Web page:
A conversation with David S. Rubin

by Julya Jara, photo ©Josh Huskin

David S. Rubin is an independent curator, writer, and artist. He has been active in contemporary art for 40 years and has held curatorial posts at the Contemporary Arts Center, New Orleans; MOCA Cleveland; Phoenix Art Museum; and the San Antonio Museum of Art.

On the eve of our upcoming exhibit that features the work of San Antonio based contemporary artist Louis Vega Treviño, David kindly agreed to answer a few of our questions.


What is the role of visual arts in building a world-class, cosmopolitan city?

In addition to attracting tourists, visual art, music, and theater are all essential for the growth of any city, because the arts can unite people from all different backgrounds.  The arts appeal first to our senses, so as we bond together through images, sounds, or performances, our shared humanity is felt.  Visual art, in particular, is a great vehicle for raising our consciousness on topics that might be difficult but that we all care about, and thus it becomes easier to talk about social issues as we see them represented in a painting.

In the context of local and emerging artists, what do you make of the work of Louis Vega?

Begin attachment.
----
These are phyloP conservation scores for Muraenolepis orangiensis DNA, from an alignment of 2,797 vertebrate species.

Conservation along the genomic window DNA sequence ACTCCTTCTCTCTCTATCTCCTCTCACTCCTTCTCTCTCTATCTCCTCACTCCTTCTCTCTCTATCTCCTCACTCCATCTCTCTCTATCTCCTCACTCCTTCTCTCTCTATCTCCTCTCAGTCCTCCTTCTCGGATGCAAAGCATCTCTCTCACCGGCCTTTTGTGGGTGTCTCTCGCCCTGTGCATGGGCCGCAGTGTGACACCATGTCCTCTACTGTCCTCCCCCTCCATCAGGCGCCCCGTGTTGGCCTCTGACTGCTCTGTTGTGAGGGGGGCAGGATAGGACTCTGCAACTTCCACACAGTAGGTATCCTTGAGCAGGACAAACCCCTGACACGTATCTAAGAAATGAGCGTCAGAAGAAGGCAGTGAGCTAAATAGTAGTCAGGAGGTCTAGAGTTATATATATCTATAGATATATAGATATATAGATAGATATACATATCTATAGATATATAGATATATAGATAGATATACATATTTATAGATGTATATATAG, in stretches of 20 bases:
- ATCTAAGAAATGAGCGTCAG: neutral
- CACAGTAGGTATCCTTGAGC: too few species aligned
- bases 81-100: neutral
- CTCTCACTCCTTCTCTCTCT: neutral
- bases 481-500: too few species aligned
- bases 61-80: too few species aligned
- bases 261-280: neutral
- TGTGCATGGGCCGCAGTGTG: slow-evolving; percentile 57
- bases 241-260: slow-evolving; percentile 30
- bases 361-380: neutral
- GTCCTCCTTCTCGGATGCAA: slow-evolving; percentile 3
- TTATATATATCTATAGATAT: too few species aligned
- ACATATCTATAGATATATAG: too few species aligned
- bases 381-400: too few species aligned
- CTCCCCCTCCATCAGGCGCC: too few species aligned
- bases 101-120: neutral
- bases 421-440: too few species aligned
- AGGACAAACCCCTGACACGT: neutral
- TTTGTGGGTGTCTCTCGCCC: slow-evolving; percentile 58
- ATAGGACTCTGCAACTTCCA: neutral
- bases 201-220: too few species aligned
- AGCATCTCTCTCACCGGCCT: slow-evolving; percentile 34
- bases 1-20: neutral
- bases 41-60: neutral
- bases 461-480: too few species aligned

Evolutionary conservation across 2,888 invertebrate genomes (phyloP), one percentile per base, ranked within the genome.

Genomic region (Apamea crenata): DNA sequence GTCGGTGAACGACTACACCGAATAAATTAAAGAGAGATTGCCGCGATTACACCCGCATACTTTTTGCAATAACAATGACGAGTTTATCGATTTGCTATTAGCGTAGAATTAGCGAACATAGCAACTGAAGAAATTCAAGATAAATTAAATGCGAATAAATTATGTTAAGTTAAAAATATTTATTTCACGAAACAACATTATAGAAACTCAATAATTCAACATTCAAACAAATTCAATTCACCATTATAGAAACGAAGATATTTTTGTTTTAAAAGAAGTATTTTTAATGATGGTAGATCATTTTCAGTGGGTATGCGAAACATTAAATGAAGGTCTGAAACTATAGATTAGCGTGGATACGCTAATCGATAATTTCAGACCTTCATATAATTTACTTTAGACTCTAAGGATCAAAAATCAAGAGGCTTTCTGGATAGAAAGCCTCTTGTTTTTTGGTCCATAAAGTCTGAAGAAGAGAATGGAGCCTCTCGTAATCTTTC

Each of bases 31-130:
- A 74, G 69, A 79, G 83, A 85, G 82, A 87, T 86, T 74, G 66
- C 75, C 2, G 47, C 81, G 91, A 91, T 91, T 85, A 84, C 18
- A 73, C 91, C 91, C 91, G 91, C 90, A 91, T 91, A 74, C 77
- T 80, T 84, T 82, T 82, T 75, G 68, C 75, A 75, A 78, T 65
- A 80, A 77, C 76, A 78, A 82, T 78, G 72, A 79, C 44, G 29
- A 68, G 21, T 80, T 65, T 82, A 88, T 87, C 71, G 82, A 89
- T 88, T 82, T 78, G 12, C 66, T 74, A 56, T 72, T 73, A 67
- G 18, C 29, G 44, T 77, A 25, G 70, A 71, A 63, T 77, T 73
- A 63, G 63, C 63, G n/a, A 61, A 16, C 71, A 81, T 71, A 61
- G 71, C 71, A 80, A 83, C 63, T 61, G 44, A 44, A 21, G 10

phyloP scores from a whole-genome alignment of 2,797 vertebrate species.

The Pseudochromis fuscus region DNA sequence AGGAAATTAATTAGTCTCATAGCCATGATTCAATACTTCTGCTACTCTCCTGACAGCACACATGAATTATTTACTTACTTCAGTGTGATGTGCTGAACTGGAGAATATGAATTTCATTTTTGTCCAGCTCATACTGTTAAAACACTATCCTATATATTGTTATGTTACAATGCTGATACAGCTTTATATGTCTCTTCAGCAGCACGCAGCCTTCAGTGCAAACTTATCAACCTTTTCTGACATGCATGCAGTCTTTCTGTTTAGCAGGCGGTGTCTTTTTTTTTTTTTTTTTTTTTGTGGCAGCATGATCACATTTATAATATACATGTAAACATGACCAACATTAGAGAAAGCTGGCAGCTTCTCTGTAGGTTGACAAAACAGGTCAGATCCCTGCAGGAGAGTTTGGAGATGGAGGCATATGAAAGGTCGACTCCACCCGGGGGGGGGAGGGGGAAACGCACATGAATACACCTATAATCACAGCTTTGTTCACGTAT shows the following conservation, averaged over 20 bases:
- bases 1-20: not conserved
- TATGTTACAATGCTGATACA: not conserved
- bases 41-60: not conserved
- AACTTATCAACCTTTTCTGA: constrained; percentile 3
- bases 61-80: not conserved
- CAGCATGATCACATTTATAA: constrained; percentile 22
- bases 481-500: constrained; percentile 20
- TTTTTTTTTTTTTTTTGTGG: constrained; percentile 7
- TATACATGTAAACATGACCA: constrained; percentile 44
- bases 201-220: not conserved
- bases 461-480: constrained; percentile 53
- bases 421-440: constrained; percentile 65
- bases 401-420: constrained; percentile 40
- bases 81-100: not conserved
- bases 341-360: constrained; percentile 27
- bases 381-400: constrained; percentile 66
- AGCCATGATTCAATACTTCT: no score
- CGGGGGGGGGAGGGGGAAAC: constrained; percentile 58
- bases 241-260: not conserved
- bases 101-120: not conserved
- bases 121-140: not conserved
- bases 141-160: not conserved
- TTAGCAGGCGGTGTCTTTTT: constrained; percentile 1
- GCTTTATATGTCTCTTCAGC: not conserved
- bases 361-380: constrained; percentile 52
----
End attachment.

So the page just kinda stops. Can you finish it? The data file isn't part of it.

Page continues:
I have watched Louis Vega Treviño develop as an abstract artist for about 9 years.  I have always been impressed by the precision with which he paints his abstract imagery, and his napkin drawings are incredibly imaginative.  I’m also excited to see that he has been expanding his visual vocabulary over the past few years.

How do you see Musical Bridges’ double duty as both a performing and visual arts organization benefiting the art community?

There are many successful interdisciplinary arts organizations throughout the country, and it’s great to see the emergence of Musical Bridges as part of this network.  Venues that produce events in more than one area of the arts have a great opportunity for creative programming, such as when a single topic is explored in art and music simultaneously, or in instances where one medium might complement the other in some unexpected way.  Playing a dual role is also advantageous in terms of outreach, since you can be building lasting relationships with more than one segment of the arts community at large.

During PechaKucha you stated: “There are always terrific artists in your own backyard” and that “artists are the lifeblood of the city.” What can art organizations and art lovers in San Antonio do to support local Artists and ensure their vitality in maintaining a vibrant, inspired community?

Show up at events, bring your friends, become members and donate money to the organizations that you love the most.  In short, be an active participant rather than a passive observer.  San Antonio is one of the few cities in the U.S. that has a really strong creative class…so take advantage of that!

‘Northern Lights’ by Louis Vega Treviño

 

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